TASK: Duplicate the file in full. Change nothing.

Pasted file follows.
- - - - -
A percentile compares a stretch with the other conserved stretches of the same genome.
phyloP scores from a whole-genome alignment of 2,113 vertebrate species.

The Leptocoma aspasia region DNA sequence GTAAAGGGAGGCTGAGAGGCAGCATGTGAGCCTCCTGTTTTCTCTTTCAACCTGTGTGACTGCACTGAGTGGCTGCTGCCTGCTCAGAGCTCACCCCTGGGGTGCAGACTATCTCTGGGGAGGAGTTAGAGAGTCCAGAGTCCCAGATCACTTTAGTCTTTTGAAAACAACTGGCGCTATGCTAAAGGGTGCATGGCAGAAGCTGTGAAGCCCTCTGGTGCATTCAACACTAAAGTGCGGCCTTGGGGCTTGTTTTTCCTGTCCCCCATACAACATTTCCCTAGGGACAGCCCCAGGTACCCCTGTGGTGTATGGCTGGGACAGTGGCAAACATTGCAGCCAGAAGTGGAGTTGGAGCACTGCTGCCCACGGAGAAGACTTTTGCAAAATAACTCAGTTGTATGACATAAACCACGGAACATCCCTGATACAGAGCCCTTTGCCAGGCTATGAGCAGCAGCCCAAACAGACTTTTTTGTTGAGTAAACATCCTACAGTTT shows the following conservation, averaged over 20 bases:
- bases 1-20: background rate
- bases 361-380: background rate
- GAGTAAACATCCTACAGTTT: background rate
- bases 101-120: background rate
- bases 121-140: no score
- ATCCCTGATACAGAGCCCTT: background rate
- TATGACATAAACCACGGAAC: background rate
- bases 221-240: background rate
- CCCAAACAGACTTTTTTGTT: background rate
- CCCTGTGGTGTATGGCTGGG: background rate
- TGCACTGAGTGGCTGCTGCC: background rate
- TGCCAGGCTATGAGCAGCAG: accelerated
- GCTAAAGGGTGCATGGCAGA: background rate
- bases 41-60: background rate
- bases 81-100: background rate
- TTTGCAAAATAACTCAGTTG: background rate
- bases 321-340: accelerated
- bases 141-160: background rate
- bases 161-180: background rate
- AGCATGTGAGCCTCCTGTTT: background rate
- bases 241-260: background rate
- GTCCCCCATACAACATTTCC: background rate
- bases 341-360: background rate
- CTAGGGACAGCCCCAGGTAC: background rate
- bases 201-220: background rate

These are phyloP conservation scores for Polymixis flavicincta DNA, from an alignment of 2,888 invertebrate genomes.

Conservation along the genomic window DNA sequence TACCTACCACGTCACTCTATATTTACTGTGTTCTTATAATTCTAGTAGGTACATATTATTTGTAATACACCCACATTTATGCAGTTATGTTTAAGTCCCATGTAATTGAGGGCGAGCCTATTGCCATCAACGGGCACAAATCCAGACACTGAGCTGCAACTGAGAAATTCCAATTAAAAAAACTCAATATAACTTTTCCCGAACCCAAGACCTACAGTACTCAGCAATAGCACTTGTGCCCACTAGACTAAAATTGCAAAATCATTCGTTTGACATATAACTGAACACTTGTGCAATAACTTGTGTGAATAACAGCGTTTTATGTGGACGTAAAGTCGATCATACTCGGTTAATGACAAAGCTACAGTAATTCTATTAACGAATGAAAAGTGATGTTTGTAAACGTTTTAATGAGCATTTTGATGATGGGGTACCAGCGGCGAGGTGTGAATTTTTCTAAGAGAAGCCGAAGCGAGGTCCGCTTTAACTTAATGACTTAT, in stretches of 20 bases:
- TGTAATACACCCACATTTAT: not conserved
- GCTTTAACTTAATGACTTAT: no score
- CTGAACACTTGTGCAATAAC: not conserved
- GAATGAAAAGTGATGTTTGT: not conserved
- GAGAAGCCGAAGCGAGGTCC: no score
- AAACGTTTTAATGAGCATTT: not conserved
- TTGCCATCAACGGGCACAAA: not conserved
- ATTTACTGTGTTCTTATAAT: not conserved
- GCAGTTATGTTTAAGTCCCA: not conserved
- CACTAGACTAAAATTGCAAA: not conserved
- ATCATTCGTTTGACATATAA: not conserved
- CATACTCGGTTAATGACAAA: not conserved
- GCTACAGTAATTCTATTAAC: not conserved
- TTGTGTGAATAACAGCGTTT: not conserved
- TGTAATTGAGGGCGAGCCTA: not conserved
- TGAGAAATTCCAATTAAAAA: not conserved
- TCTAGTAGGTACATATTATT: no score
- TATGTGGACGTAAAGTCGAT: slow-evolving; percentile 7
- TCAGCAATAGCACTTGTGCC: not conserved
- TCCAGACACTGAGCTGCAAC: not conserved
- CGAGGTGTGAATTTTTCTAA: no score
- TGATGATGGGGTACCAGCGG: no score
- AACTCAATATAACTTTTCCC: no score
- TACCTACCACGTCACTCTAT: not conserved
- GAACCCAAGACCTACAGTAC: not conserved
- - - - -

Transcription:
A percentile compares a stretch with the other conserved stretches of the same genome.
phyloP scores from a whole-genome alignment of 2,113 vertebrate species.

The Leptocoma aspasia region DNA sequence GTAAAGGGAGGCTGAGAGGCAGCATGTGAGCCTCCTGTTTTCTCTTTCAACCTGTGTGACTGCACTGAGTGGCTGCTGCCTGCTCAGAGCTCACCCCTGGGGTGCAGACTATCTCTGGGGAGGAGTTAGAGAGTCCAGAGTCCCAGATCACTTTAGTCTTTTGAAAACAACTGGCGCTATGCTAAAGGGTGCATGGCAGAAGCTGTGAAGCCCTCTGGTGCATTCAACACTAAAGTGCGGCCTTGGGGCTTGTTTTTCCTGTCCCCCATACAACATTTCCCTAGGGACAGCCCCAGGTACCCCTGTGGTGTATGGCTGGGACAGTGGCAAACATTGCAGCCAGAAGTGGAGTTGGAGCACTGCTGCCCACGGAGAAGACTTTTGCAAAATAACTCAGTTGTATGACATAAACCACGGAACATCCCTGATACAGAGCCCTTTGCCAGGCTATGAGCAGCAGCCCAAACAGACTTTTTTGTTGAGTAAACATCCTACAGTTT shows the following conservation, averaged over 20 bases:
- bases 1-20: background rate
- bases 361-380: background rate
- GAGTAAACATCCTACAGTTT: background rate
- bases 101-120: background rate
- bases 121-140: no score
- ATCCCTGATACAGAGCCCTT: background rate
- TATGACATAAACCACGGAAC: background rate
- bases 221-240: background rate
- CCCAAACAGACTTTTTTGTT: background rate
- CCCTGTGGTGTATGGCTGGG: background rate
- TGCACTGAGTGGCTGCTGCC: background rate
- TGCCAGGCTATGAGCAGCAG: accelerated
- GCTAAAGGGTGCATGGCAGA: background rate
- bases 41-60: background rate
- bases 81-100: background rate
- TTTGCAAAATAACTCAGTTG: background rate
- bases 321-340: accelerated
- bases 141-160: background rate
- bases 161-180: background rate
- AGCATGTGAGCCTCCTGTTT: background rate
- bases 241-260: background rate
- GTCCCCCATACAACATTTCC: background rate
- bases 341-360: background rate
- CTAGGGACAGCCCCAGGTAC: background rate
- bases 201-220: background rate

These are phyloP conservation scores for Polymixis flavicincta DNA, from an alignment of 2,888 invertebrate genomes.

Conservation along the genomic window DNA sequence TACCTACCACGTCACTCTATATTTACTGTGTTCTTATAATTCTAGTAGGTACATATTATTTGTAATACACCCACATTTATGCAGTTATGTTTAAGTCCCATGTAATTGAGGGCGAGCCTATTGCCATCAACGGGCACAAATCCAGACACTGAGCTGCAACTGAGAAATTCCAATTAAAAAAACTCAATATAACTTTTCCCGAACCCAAGACCTACAGTACTCAGCAATAGCACTTGTGCCCACTAGACTAAAATTGCAAAATCATTCGTTTGACATATAACTGAACACTTGTGCAATAACTTGTGTGAATAACAGCGTTTTATGTGGACGTAAAGTCGATCATACTCGGTTAATGACAAAGCTACAGTAATTCTATTAACGAATGAAAAGTGATGTTTGTAAACGTTTTAATGAGCATTTTGATGATGGGGTACCAGCGGCGAGGTGTGAATTTTTCTAAGAGAAGCCGAAGCGAGGTCCGCTTTAACTTAATGACTTAT, in stretches of 20 bases:
- TGTAATACACCCACATTTAT: not conserved
- GCTTTAACTTAATGACTTAT: no score
- CTGAACACTTGTGCAATAAC: not conserved
- GAATGAAAAGTGATGTTTGT: not conserved
- GAGAAGCCGAAGCGAGGTCC: no score
- AAACGTTTTAATGAGCATTT: not conserved
- TTGCCATCAACGGGCACAAA: not conserved
- ATTTACTGTGTTCTTATAAT: not conserved
- GCAGTTATGTTTAAGTCCCA: not conserved
- CACTAGACTAAAATTGCAAA: not conserved
- ATCATTCGTTTGACATATAA: not conserved
- CATACTCGGTTAATGACAAA: not conserved
- GCTACAGTAATTCTATTAAC: not conserved
- TTGTGTGAATAACAGCGTTT: not conserved
- TGTAATTGAGGGCGAGCCTA: not conserved
- TGAGAAATTCCAATTAAAAA: not conserved
- TCTAGTAGGTACATATTATT: no score
- TATGTGGACGTAAAGTCGAT: slow-evolving; percentile 7
- TCAGCAATAGCACTTGTGCC: not conserved
- TCCAGACACTGAGCTGCAAC: not conserved
- CGAGGTGTGAATTTTTCTAA: no score
- TGATGATGGGGTACCAGCGG: no score
- AACTCAATATAACTTTTCCC: no score
- TACCTACCACGTCACTCTAT: not conserved
- GAACCCAAGACCTACAGTAC: not conserved